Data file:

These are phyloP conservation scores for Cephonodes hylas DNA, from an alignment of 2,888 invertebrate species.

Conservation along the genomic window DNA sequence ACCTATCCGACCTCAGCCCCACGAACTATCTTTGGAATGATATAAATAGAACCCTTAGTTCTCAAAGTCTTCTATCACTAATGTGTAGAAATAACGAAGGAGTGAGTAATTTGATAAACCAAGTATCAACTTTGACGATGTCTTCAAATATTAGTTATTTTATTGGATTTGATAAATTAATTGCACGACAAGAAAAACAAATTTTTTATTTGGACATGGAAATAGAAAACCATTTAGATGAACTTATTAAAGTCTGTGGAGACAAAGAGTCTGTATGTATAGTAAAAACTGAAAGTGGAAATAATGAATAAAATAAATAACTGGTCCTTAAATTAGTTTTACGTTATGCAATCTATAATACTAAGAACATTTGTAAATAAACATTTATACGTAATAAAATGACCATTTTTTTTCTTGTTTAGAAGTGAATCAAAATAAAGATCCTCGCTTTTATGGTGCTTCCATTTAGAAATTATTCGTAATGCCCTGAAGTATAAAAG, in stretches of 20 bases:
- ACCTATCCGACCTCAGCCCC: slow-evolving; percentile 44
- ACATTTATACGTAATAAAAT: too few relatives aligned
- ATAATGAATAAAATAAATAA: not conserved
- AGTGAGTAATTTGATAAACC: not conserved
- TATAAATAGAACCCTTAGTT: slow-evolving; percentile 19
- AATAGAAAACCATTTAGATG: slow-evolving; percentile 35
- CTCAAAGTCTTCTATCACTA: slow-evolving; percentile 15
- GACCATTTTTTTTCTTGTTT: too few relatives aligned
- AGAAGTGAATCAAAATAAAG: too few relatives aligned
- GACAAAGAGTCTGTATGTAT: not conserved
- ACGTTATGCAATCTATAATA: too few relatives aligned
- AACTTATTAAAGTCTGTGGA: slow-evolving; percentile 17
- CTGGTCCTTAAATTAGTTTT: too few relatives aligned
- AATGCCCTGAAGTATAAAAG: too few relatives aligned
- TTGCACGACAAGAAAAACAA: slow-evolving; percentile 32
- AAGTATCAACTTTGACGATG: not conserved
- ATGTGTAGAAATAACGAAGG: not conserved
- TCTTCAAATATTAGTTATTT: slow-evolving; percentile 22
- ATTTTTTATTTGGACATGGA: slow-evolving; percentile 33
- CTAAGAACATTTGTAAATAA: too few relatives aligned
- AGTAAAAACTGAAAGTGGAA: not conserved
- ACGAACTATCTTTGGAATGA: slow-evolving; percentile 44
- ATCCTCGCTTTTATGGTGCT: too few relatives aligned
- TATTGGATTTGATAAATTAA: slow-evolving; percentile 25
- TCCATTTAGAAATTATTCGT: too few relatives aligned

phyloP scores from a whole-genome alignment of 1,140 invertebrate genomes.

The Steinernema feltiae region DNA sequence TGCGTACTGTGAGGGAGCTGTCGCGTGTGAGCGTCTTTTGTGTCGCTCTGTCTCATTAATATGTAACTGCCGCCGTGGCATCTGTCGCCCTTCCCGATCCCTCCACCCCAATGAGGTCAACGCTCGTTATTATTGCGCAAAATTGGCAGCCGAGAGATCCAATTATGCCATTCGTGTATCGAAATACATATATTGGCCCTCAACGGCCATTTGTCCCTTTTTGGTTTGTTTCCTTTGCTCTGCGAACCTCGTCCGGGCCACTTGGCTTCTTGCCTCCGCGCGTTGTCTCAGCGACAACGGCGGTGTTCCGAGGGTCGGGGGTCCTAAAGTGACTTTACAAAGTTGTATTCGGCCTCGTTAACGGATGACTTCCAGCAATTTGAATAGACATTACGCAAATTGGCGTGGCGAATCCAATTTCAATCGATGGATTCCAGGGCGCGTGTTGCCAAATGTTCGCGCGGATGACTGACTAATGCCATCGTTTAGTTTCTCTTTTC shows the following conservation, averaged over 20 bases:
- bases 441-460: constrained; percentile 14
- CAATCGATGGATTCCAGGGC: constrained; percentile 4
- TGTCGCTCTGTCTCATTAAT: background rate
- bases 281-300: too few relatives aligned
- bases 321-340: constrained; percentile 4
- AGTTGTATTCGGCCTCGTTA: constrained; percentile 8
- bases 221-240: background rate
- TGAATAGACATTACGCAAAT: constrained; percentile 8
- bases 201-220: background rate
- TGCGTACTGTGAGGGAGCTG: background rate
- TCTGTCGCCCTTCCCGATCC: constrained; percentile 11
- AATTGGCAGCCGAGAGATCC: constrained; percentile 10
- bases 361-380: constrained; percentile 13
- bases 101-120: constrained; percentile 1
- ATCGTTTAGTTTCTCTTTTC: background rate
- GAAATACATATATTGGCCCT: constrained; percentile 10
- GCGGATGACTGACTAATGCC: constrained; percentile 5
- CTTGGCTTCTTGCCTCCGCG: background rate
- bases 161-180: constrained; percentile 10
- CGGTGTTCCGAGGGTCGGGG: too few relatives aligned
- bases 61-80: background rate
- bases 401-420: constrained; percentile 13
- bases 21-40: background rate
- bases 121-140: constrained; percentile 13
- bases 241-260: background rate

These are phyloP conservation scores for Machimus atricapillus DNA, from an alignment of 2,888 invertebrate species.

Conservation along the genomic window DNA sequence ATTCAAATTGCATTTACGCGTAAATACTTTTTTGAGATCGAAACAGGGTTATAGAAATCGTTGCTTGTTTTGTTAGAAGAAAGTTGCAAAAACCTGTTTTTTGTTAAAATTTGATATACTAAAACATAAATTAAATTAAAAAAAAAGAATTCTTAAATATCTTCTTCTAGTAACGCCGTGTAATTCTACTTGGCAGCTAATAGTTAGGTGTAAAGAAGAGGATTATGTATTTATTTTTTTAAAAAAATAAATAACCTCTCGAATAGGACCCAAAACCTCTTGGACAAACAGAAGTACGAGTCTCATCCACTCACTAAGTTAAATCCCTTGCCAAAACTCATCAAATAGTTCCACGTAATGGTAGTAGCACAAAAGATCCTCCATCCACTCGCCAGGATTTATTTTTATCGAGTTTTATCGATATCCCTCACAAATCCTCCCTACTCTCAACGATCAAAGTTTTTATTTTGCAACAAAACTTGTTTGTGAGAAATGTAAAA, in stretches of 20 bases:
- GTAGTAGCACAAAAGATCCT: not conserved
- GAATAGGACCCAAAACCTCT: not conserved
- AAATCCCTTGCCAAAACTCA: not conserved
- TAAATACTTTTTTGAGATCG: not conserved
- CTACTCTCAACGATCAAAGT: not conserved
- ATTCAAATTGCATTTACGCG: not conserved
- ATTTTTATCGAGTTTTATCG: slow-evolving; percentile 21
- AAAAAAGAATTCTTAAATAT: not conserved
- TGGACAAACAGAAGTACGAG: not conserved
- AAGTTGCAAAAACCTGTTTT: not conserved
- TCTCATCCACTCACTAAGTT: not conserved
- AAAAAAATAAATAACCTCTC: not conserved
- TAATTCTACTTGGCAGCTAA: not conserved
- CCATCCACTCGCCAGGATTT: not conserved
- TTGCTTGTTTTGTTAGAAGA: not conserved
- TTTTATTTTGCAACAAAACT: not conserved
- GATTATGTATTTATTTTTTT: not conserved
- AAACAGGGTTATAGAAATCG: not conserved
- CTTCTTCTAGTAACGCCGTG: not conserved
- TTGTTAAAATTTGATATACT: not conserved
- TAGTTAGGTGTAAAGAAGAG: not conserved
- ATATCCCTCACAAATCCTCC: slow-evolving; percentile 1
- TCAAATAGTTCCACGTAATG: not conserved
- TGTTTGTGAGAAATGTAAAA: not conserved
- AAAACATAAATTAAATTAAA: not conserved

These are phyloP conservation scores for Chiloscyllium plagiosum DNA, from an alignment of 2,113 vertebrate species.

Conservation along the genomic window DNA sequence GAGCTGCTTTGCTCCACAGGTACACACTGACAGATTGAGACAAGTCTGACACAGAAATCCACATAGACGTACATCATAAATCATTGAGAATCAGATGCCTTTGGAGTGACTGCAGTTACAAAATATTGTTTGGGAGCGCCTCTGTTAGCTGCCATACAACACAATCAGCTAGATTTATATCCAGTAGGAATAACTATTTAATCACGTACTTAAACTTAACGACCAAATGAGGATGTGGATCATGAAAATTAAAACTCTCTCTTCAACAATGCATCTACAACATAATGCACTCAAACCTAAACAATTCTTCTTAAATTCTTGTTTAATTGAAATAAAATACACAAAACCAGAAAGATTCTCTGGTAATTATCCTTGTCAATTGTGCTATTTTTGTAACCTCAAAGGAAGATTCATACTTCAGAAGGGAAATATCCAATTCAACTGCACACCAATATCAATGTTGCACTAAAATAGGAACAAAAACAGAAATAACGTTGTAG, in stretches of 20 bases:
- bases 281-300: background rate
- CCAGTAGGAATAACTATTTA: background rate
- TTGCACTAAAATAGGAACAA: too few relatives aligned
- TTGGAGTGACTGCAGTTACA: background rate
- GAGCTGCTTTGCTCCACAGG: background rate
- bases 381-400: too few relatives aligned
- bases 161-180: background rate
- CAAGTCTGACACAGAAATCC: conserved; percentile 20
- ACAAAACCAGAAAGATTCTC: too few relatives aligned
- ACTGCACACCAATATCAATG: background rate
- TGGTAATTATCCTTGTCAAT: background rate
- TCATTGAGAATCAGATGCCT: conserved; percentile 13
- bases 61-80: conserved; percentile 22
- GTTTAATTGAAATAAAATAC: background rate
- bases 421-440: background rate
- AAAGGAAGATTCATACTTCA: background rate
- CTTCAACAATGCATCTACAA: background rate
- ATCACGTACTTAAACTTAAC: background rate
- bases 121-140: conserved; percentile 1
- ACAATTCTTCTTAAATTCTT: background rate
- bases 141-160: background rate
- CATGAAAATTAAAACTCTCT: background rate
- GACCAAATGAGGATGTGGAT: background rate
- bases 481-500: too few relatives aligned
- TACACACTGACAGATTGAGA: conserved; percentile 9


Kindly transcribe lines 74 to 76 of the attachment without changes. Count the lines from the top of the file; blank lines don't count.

- AAACAGGGTTATAGAAATCG: not conserved
- CTTCTTCTAGTAACGCCGTG: not conserved
- TTGTTAAAATTTGATATACT: not conserved